yes fair enough, i should be using the term abiogenesis which is 'non biological' matter springing to life
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AZPaul3
Member
Posts: 3815
From: Phoenix
Joined: 11-06-2006
Member Rating: 3.6


Message 53 of 58 (568132)
07-04-2010 12:12 PM
Reply to: Message 52 by Peg
07-03-2010 9:22 PM


Re: Spontaneous Generation is Not Abiogenesis
'non biological' matter springing to life

I understand you are want to hold this view for your own reasons, but it is a false view. None of the abiogenic hypotheses identify some "ka-ching" moment when non-life became life. Only religionists believe that.

Identifying life in the gross, like between a rabbit and a rock, is easy. In the fine-line chemical continuum of abiogenesis no such distinction can be made. In the end "life" is a human construct, not a reality. We are but complex chemistry in action. Something I'm sure your view cannot support.

Regardless, abiogenesis is not matter "springing" to "life" except within a religious context. The non-religious abiogenic hypotheses posit considerable time and identify no such demarcation.


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Theodoric
Member
Posts: 5954
From: Northwest, WI, USA
Joined: 08-15-2005
Member Rating: 3.0


Message 54 of 58 (568133)
07-04-2010 12:20 PM
Reply to: Message 52 by Peg
07-03-2010 9:22 PM


Re: Spontaneous Generation is Not Abiogenesis
abiogenesis which is 'non biological' matter springing to life

Wrong again. Have you looked at any of the the current hypotheses for abiogenesis? In none of them does life "spring"

Maybe if you thought of where the line is between non-life and life, you could have a better concept. Do you know where the line is between life and non-life? I think a lot of people would give a lot of different answers.

ABE
Oops. Sorry if this was piling on. I see my comments are very similar to AZpauls. I should have read his comments first.

Edited by Theodoric, : No reason given.


Facts don't lie or have an agenda. Facts are just facts
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RyanVanGo
Junior Member (Idle past 3097 days)
Posts: 8
Joined: 06-16-2010


Message 55 of 58 (568143)
07-04-2010 1:11 PM


oh man
it's getting pretty heated. i appreciate the breakdown of the creationist theory. However you take a much less literal point of view than others i talk to, who believe it took 6 days, it's 10000 years old and so on and so forth. they way you put it is basically the catholic school point of view saying "when they said days they meant like...God's days...which could be millions of years...cuz god has no sense of time." this i have been taught, but i appreciate a creationist getting in the fray. i haven't been ignoring my own thread, just like to see the argument steer away from "Ryan, you're silly for believing this. don't be agnostic be an atheist". keep it up everyone i'm learning things which is never a loss.

Ryan


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BobbyCrick
Junior Member (Idle past 3094 days)
Posts: 1
From: Manchester, England
Joined: 07-07-2010


Message 56 of 58 (568634)
07-07-2010 10:33 AM
Reply to: Message 55 by RyanVanGo
07-04-2010 1:11 PM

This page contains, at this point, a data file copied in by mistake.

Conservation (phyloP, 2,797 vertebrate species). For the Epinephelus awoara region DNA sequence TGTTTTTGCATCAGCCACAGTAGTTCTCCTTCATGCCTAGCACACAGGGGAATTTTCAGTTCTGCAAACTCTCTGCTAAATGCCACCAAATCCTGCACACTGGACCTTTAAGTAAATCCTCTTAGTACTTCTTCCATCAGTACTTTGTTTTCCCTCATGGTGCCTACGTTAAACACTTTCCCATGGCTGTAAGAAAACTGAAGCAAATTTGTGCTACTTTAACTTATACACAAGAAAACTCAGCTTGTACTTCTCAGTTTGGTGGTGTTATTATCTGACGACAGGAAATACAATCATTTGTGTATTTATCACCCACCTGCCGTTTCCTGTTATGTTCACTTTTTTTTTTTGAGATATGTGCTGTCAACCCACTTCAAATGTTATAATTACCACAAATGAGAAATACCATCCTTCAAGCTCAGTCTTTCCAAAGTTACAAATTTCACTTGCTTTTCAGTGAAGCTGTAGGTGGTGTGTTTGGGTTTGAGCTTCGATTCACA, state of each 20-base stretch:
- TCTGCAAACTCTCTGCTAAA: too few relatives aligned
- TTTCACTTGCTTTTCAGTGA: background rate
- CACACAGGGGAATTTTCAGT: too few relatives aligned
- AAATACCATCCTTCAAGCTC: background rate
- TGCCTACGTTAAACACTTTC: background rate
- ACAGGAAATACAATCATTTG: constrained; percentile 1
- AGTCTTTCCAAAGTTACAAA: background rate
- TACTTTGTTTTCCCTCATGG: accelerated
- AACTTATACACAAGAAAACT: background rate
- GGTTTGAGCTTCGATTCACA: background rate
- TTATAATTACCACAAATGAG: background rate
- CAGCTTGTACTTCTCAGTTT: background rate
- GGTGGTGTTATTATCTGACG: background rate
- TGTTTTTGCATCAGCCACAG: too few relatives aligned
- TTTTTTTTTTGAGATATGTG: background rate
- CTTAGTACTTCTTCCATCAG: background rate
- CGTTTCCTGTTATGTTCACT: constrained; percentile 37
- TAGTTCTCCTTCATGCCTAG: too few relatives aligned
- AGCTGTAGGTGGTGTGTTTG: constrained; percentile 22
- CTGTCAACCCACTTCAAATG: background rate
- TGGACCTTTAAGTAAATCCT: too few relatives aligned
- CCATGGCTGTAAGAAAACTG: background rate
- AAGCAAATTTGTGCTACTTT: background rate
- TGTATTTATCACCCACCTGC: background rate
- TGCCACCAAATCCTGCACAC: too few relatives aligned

Re: oh man
Sounds like a dilemma I had. My parents were both methodists, and I enjoyed church for quite a few years. When I got to High School I really started to enjoy science, in turn this got me questioning anything a lot more. My minister at church didn't like the questions, and he certainly didn't give me the answers. I also started to question the idea of believing because I was told to. Without writing my autobiography, this led me to being an atheist. I do not believe in God, or any Gods. I have yet to get proof of the existence of any supernatural being.
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Taq
Member
Posts: 7673
Joined: 03-06-2009
Member Rating: 3.1


Message 57 of 58 (568636)
07-07-2010 11:33 AM
Reply to: Message 56 by BobbyCrick
07-07-2010 10:33 AM


Re: oh man
Sounds like a dilemma I had. My parents were both methodists, and I enjoyed church for quite a few years. When I got to High School I really started to enjoy science, in turn this got me questioning anything a lot more. My minister at church didn't like the questions, and he certainly didn't give me the answers. I also started to question the idea of believing because I was told to. Without writing my autobiography, this led me to being an atheist. I do not believe in God, or any Gods. I have yet to get proof of the existence of any supernatural being.

Growing up I had no problem reconciling my religious beliefs and my love for science. However, as I grew older I found that my religious beliefs were no longer important to me. They felt like extra baggage that I was carrying around for no other reason than to make my family happy. Once I was out on my own I stopped going to church and have not regretted it since.


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AZPaul3
Member
Posts: 3815
From: Phoenix
Joined: 11-06-2006
Member Rating: 3.6


Message 58 of 58 (568640)
07-07-2010 12:36 PM
Reply to: Message 57 by Taq
07-07-2010 11:33 AM


Re: oh man
Once I was out on my own I stopped going to church and have not regretted it since.

This may not seem it at first but this is (or will be) on topic. I will get to abiogenesis, specifically stone springing into life. Just bear with me.

It is not that I regret not going to church. I use to have a great time going to church. Then I got barred. I mean legally barred. The Archdiocese of Louisville took out an Injunction against me. I cannot enter any of their churches. By extension the other Archdioceses filed and the courts agreed to extend the Injunction to all. I cannot go in to a church. The matter has been referred to Rome, but even though the Pope has not made it formal, I have been informed that I am not welcome to enter Vatican City let alone any of the buildings there.

It used to be great fun, and I thought, and still do feel, innocently so. When I enter a church all the statues jump up screaming, crash through the stained glass windows, and run away. I was costing the archdiocese a fortune every month.

I had once maintained that I have been, somehow, divinely rehabilitated but no one wants to bear the potential cost of testing that hypothesis.

Edited by AZPaul3, : correction